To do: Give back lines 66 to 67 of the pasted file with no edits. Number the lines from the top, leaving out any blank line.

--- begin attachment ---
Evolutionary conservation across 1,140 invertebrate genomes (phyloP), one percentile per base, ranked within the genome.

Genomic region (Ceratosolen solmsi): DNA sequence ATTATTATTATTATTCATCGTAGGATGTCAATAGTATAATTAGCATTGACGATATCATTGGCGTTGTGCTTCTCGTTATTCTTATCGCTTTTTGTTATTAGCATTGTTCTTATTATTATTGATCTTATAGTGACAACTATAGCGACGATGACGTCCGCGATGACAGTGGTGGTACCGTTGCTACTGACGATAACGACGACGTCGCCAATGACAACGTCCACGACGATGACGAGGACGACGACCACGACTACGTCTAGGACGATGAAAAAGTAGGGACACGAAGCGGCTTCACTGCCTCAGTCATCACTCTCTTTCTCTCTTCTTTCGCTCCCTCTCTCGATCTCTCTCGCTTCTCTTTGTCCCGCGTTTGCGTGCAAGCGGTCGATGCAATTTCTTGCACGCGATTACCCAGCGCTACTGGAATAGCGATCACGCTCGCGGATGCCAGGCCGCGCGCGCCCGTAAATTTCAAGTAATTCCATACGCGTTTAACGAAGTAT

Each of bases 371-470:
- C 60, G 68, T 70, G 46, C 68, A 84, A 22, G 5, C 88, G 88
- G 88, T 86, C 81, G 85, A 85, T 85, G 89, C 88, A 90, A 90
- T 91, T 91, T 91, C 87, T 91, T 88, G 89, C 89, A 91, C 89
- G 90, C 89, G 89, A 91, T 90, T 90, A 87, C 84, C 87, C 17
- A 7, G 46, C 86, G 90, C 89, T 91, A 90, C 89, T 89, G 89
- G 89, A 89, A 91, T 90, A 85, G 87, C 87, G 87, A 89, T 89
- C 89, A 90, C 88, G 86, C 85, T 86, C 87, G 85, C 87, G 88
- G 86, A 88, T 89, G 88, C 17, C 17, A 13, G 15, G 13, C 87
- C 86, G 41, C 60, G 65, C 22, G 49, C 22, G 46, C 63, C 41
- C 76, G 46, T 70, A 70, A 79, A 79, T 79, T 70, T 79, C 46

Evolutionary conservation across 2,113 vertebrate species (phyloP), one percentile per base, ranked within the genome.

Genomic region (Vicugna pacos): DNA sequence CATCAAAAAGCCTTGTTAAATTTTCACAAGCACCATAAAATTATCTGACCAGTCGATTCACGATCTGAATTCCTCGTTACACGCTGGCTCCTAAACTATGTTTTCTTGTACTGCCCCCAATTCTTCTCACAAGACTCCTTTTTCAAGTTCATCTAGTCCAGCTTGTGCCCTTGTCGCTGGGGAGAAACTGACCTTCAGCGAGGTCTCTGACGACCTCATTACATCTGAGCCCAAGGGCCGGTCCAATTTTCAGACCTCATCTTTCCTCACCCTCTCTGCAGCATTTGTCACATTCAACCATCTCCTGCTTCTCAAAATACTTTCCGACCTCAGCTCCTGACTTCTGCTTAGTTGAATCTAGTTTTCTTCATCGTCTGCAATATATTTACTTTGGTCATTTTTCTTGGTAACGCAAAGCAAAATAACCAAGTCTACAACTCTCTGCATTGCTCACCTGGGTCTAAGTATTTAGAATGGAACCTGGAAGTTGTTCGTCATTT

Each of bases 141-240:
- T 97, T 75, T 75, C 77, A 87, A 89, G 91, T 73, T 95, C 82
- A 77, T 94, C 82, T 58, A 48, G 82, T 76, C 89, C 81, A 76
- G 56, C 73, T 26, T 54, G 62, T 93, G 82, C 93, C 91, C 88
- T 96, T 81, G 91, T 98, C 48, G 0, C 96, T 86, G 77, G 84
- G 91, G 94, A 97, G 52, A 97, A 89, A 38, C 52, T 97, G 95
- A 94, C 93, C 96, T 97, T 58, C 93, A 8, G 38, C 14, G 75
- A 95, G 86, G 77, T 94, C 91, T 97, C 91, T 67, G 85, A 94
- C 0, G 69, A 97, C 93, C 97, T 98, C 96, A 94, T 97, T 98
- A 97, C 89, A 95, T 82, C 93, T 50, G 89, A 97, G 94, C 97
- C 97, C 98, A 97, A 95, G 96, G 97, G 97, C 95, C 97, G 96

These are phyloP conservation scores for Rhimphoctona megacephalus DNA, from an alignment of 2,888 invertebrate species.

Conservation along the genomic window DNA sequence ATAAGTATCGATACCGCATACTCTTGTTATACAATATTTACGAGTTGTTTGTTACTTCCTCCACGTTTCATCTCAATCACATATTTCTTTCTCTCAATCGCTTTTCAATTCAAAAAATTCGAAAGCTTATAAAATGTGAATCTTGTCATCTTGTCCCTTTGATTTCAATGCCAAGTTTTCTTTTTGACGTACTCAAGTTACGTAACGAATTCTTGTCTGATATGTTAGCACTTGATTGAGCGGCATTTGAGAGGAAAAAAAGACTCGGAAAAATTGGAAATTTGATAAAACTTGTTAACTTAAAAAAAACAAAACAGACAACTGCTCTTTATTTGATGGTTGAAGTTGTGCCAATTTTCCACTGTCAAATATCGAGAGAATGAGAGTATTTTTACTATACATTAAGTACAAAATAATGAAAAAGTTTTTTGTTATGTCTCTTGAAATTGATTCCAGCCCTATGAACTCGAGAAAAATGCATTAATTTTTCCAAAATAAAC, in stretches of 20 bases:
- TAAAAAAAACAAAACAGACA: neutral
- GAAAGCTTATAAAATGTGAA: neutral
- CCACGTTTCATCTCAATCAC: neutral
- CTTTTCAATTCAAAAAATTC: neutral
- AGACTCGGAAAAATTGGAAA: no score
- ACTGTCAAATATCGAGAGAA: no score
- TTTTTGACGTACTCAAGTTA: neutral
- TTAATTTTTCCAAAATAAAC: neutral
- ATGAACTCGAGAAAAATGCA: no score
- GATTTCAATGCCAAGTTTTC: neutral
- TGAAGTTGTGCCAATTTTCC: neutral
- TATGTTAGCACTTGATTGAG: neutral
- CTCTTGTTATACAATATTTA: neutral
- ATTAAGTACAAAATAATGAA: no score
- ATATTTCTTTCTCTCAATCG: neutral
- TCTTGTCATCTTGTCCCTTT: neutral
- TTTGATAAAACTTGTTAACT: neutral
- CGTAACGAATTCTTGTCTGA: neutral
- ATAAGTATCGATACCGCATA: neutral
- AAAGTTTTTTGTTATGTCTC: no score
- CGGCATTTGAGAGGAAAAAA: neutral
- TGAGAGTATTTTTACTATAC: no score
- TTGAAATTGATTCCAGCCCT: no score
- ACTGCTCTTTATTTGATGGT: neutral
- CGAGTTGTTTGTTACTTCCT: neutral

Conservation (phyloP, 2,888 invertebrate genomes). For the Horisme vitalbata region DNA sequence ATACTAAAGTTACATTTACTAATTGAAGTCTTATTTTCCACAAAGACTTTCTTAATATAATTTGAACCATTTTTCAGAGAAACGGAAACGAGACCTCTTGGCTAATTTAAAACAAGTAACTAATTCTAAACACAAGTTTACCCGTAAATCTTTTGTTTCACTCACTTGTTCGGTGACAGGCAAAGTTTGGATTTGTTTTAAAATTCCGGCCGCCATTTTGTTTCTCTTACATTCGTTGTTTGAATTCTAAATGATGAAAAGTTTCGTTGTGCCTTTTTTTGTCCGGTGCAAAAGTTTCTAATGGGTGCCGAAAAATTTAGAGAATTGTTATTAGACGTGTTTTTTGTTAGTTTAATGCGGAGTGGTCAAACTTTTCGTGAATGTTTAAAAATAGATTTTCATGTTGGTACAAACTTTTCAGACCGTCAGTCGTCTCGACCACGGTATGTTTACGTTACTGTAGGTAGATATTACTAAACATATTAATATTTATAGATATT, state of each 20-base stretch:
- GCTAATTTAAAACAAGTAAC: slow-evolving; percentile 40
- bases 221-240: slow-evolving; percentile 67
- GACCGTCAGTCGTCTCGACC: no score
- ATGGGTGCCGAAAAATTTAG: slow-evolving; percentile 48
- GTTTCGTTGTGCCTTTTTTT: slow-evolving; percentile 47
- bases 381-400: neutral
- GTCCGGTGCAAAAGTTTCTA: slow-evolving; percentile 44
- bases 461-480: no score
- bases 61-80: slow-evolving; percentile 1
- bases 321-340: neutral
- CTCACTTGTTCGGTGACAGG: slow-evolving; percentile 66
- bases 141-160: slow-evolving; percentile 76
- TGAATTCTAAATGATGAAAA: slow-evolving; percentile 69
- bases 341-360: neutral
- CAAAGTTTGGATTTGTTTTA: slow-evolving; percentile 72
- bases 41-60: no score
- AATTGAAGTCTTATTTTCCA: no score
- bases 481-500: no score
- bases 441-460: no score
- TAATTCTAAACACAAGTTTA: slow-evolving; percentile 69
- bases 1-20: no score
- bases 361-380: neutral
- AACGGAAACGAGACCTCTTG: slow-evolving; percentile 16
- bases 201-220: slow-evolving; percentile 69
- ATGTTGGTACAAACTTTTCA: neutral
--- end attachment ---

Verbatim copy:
- bases 141-160: slow-evolving; percentile 76
- TGAATTCTAAATGATGAAAA: slow-evolving; percentile 69